Logic  based advantages of battery cages for laying hens 

Dr. Rajesh Kumar Singh, (Livestock & Poultry Consultant), Jamshedpur, Jharkhand,India 

We believe animal welfare legislation should be on a science-based approach and not on the emotional factors that can be involved. Here in India some foreign funded NGOs & some paid so called animal welfare activist has taken the task of paralyzing the huge poultry sector of India which is  valued of worth  125 lakh crores INR. & providing employment of more than 75 lakh families .India is producing the cheapest egg in the world through its well established  world class infrastructures, scientific technology there by keeping its 3rd place in the egg production & 4th place in the chicken production in the world.  India is still in the bottom line in the hunger and malnutrition index, so the egg and chicken meat has become important tools to solve this problems.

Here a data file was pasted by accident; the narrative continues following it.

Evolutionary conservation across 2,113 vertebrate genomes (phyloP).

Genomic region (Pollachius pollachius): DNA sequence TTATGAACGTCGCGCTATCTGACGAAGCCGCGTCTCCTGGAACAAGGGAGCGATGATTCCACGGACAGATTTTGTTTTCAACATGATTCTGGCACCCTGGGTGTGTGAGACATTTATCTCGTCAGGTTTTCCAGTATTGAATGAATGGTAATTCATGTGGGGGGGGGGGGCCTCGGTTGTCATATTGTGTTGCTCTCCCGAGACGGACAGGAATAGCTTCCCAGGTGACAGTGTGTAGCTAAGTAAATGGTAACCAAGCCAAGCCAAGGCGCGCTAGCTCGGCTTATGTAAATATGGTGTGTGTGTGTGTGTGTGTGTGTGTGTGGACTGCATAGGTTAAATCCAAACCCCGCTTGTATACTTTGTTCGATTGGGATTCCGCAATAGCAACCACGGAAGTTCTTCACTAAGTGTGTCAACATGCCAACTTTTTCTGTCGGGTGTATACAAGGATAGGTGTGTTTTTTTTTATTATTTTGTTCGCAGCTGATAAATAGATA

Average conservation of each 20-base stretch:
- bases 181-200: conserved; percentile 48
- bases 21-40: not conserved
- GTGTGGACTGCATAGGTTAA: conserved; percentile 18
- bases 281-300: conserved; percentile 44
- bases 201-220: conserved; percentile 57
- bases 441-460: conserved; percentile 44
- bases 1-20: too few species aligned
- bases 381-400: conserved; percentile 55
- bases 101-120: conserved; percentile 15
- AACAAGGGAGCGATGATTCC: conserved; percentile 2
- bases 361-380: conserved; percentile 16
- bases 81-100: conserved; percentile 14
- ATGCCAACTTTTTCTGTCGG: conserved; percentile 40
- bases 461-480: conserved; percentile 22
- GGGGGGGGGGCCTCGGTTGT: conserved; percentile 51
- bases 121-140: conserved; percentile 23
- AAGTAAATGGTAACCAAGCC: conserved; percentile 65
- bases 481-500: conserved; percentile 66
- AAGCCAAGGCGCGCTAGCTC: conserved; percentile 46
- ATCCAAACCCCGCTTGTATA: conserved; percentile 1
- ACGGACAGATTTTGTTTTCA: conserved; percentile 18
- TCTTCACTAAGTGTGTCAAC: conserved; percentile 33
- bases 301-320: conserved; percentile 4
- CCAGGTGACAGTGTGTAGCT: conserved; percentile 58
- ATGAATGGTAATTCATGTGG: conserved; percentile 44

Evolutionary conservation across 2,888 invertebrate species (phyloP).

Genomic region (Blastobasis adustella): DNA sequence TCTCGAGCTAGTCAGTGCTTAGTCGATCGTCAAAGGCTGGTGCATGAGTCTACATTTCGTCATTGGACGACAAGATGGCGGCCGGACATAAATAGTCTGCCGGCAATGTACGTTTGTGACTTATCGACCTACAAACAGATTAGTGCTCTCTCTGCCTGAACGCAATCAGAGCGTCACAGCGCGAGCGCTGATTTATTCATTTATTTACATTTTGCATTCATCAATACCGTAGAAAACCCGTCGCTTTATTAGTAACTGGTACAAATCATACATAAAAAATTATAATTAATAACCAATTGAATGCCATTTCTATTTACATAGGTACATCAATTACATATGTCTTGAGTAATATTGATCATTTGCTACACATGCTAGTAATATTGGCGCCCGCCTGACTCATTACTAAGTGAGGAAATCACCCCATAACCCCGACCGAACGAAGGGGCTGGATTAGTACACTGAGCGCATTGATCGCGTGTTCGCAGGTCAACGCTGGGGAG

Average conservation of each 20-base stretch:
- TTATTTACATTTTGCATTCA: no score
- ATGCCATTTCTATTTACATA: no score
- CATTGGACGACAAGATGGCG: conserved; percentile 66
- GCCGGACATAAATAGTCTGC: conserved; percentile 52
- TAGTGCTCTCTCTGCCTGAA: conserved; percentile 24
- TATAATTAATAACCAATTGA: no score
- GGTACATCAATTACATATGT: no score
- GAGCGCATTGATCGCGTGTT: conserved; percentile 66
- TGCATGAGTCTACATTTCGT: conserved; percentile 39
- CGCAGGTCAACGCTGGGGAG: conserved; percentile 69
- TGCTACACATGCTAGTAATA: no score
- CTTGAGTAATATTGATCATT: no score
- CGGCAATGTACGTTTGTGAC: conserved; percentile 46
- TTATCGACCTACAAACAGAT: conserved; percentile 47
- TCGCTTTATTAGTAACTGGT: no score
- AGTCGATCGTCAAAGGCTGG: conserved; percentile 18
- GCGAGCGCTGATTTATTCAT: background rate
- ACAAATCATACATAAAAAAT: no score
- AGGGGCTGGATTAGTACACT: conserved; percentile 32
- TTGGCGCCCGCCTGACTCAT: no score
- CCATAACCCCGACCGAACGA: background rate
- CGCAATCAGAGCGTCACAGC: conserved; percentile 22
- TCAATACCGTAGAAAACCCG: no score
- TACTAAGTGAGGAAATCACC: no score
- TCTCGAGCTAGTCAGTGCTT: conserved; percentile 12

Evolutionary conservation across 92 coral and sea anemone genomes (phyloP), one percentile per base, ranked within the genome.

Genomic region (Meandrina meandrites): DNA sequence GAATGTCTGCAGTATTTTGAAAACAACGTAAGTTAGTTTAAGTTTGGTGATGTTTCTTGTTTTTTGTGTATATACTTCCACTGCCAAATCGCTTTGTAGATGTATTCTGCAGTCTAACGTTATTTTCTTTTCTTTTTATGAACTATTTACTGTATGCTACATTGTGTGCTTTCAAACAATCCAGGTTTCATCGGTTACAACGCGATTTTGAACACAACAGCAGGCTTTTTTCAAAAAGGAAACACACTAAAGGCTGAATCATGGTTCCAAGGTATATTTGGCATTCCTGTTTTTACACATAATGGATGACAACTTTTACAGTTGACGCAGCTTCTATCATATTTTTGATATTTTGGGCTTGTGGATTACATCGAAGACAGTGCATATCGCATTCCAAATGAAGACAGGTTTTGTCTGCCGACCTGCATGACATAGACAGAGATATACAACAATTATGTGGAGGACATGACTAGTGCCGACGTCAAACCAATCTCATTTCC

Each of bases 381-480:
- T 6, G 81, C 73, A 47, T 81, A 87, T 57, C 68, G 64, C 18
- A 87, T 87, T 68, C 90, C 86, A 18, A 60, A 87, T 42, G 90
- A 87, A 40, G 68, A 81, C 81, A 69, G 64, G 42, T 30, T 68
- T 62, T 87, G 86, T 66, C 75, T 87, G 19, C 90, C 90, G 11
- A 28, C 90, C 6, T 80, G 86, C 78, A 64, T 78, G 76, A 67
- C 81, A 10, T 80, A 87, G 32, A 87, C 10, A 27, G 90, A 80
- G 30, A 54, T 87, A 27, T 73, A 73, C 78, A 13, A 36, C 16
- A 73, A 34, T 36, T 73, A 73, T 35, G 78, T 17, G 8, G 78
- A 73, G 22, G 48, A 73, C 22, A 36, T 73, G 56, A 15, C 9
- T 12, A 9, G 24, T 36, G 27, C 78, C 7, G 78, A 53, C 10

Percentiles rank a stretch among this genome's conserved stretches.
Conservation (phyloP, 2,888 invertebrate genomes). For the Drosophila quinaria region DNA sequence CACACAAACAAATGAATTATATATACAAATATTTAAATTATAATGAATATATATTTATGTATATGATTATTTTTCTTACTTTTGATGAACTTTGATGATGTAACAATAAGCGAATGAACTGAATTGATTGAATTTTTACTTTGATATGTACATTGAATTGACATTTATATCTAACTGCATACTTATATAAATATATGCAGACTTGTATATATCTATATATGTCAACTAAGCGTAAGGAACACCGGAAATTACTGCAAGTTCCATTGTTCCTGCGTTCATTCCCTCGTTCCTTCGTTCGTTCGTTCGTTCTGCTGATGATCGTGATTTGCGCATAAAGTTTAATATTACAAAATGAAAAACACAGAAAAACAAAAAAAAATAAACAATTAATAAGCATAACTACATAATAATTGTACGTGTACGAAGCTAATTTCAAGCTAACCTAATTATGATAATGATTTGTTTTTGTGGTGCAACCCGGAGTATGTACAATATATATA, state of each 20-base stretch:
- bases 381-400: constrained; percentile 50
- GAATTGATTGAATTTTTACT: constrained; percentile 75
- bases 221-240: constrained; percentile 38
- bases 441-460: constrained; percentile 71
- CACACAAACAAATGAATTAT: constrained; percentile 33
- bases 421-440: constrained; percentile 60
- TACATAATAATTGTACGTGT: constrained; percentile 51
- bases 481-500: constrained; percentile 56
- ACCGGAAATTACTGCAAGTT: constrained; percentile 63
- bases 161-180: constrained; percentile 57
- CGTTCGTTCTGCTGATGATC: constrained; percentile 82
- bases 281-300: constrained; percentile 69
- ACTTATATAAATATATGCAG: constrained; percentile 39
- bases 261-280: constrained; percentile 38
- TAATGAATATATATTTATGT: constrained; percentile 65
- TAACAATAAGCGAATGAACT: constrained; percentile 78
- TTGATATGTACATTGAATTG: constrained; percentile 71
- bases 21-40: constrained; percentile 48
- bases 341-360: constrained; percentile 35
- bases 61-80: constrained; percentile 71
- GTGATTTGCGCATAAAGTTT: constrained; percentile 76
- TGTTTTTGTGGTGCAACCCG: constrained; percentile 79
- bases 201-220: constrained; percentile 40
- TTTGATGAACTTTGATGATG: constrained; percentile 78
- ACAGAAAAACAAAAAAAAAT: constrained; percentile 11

Of late, the welfare of hens used for egg production is a matter of concern for the veterinary profession and the general public here in India after notification of draft rules related to battery cages for poultry by AWBI. Layer bird housing is at the forefront, but other issues — such as the breeding of layer stock, disposal of male chicks, moulting practices, rearing of pullets, transport of birds and disposal of birds at end of lay — are also of concern to the public and profession.

The European Commission’s Welfare of Laying Hen’s Directive came into effect on 1 January 2012, banning the use of conventional battery cages for laying hens and the marketing of eggs from hens housed in such cages. It is the first piece of European legislation to phase out a method of production because of animal welfare concerns. New Zealand will phase out the use of battery cages by 2022 following the introduction of a new code of animal welfare. New battery cages can no longer be installed there, while cages already in use will be progressively removed from use over the next 10 years.